Thought Leader – Partnerships – Partnership Counsel

Roderick I’Anson Banks of Partnership Counsel in the UK here talks to Lawyer Monthly about his in-depth experience and practice in partnership and LLP law, particularly as regards disputes and the challenges and benefits of ADR, which he says, is definitely preferable to litigation, in almost any scenario.


What is involved in your work pertaining to partnerships and the disputes therein?

One thing to mention is that I don’t deal just in disputes, although that comprises the majority of what I do.

My practice falls into two distinct areas: partnerships in the traditional sense, and LLPs (limited liability partnerships). The latter are confusingly not true partnerships, but more of a modern addition to the general partnership landscape. There are still a lot of traditional partnerships around, despite many converting to LLP status.

There is also a third, more specialised area still, limited partnerships, which are used in the investment field, hedge funds and so forth.

In disputes, I act either for an individual member of a partnership or LLP, or for the partnership or LLP itself when dealing with problems relating to an individual member. So I have to work on either side of the fence, and I know the various tricks that are likely to be played on both sides.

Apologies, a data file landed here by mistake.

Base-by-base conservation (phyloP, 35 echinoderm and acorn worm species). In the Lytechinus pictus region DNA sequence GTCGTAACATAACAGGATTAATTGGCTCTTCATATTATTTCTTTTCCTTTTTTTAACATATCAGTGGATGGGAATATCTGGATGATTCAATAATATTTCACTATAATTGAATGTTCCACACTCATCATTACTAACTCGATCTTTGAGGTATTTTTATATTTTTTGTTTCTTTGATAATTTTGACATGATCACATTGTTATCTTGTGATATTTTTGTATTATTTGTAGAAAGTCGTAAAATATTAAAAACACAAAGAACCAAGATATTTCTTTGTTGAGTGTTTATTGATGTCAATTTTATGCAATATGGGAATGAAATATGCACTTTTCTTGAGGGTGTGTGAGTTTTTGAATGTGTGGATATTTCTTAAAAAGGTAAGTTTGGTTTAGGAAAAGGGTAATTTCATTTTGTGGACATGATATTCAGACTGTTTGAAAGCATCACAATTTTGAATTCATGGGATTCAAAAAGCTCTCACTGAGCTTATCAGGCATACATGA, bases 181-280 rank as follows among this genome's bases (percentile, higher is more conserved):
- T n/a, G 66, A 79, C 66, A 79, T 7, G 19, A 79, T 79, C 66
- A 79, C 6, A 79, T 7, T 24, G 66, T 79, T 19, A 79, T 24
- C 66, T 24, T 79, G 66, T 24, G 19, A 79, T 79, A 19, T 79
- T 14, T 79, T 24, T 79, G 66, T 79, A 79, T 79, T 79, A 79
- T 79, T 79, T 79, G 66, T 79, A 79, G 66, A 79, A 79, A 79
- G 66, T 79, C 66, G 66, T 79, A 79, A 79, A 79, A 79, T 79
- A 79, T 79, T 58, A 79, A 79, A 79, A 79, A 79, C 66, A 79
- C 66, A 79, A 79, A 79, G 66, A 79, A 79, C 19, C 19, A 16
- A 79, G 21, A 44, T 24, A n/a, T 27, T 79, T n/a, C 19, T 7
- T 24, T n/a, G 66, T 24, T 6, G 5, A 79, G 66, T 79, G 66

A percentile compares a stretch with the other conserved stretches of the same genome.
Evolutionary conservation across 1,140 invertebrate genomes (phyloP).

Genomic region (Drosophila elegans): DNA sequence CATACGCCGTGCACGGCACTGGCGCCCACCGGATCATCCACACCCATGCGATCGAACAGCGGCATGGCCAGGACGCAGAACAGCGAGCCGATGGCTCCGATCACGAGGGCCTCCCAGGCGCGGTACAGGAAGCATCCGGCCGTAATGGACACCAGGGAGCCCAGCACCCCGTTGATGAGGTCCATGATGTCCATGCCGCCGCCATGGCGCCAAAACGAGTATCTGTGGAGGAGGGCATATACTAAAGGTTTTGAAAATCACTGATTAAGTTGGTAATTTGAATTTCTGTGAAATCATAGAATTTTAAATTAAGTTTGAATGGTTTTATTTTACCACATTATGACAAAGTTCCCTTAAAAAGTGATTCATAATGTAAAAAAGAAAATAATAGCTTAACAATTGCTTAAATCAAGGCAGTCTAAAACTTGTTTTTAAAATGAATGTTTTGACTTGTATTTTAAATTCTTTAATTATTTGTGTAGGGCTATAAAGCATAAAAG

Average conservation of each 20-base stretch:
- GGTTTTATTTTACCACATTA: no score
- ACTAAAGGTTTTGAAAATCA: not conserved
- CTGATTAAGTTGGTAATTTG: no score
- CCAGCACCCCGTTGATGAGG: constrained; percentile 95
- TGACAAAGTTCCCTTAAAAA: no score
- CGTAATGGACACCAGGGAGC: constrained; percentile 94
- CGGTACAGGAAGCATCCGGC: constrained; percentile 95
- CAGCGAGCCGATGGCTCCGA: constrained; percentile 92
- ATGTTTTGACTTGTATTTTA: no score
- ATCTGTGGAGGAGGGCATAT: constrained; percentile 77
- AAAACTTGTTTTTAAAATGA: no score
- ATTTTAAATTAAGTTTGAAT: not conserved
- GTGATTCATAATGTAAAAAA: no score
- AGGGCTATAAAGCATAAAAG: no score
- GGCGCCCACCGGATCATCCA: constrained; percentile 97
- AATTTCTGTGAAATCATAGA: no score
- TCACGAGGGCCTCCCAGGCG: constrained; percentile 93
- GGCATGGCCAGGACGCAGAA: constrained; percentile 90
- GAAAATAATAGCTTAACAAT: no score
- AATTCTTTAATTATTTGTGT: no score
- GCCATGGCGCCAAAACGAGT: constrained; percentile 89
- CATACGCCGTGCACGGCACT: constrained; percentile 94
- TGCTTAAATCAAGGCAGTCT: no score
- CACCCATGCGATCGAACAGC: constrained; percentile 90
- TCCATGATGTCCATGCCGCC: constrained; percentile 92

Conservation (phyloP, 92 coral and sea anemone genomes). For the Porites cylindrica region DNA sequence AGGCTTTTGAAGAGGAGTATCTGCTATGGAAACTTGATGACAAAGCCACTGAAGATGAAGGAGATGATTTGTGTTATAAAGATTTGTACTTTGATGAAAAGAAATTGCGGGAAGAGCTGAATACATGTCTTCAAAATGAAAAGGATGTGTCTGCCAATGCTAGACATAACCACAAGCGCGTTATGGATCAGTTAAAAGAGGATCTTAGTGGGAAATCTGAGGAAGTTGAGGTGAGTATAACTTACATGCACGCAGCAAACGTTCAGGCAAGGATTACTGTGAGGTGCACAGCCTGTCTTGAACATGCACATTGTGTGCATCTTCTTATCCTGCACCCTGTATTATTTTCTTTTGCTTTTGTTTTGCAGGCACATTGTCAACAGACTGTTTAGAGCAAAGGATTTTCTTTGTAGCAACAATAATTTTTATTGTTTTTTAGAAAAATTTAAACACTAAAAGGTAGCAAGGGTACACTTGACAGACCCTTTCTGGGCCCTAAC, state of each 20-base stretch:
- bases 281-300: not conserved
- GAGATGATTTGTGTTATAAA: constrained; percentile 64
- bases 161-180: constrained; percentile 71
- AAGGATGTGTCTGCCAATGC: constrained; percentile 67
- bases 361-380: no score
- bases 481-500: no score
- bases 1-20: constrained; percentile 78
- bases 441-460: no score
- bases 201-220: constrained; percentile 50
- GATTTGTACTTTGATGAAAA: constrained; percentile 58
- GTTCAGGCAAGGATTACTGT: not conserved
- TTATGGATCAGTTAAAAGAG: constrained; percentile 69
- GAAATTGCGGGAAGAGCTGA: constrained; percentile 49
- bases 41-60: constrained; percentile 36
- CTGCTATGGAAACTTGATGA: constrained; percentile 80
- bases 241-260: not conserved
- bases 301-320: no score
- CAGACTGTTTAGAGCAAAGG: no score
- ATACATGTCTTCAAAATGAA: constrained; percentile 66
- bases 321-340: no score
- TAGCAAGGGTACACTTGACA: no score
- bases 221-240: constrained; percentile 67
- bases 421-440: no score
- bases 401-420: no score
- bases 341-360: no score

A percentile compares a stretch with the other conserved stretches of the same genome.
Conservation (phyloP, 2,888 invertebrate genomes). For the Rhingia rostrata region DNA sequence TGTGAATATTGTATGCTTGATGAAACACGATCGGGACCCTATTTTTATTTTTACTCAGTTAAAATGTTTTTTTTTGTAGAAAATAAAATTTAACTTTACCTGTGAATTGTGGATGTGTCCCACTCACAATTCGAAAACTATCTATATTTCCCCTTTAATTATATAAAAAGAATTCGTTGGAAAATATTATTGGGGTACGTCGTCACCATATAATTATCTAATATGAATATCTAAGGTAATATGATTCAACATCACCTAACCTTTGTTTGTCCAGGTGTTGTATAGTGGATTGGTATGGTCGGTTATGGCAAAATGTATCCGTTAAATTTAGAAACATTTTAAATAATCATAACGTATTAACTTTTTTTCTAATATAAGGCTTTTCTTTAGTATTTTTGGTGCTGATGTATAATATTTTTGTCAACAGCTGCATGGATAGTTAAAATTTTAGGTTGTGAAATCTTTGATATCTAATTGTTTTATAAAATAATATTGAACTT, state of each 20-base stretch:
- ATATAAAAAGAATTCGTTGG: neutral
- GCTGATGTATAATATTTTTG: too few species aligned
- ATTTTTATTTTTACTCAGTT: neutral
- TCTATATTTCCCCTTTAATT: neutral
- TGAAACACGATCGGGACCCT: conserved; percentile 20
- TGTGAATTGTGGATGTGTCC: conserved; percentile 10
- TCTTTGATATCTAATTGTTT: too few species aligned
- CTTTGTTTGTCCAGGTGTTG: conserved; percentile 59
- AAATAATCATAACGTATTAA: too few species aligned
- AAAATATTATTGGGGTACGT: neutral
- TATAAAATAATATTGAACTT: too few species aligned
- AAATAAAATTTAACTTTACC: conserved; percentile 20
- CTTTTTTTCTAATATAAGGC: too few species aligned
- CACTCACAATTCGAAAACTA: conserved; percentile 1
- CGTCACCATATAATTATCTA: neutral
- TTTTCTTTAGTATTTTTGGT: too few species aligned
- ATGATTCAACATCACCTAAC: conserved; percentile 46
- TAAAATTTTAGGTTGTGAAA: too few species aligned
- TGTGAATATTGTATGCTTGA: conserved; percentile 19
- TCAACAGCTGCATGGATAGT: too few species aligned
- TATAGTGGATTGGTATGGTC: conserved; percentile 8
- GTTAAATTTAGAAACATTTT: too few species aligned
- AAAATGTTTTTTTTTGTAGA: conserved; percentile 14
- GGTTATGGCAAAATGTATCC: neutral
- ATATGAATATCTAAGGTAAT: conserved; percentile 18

When I act for an individual partner in dispute with his/her firm, that will usually mean either that the firm is downsizing and the partner is being pushed out, or that the partner wishes to leave to go elsewhere, with his/her clients but does not want to serve the required notice period.

In cases where I represent the firm, it would in the same way involve managing partners out of the firm or trying to ensure stability when handling a partner trying to leave early with his/her clients; it’s often just two sides of the same coin.

Over the past 40 years or so I have also edited and re-written the benchmark book on partnership law, now titled ‘Lindley & Banks on Partnership’. It has been going since the 1800s, I have been editing it since the late 1970s, and in 1990 I carried out a substantial re-write when my name for the first time appeared in the title. I am currently working on a new edition, which comes out in 2017.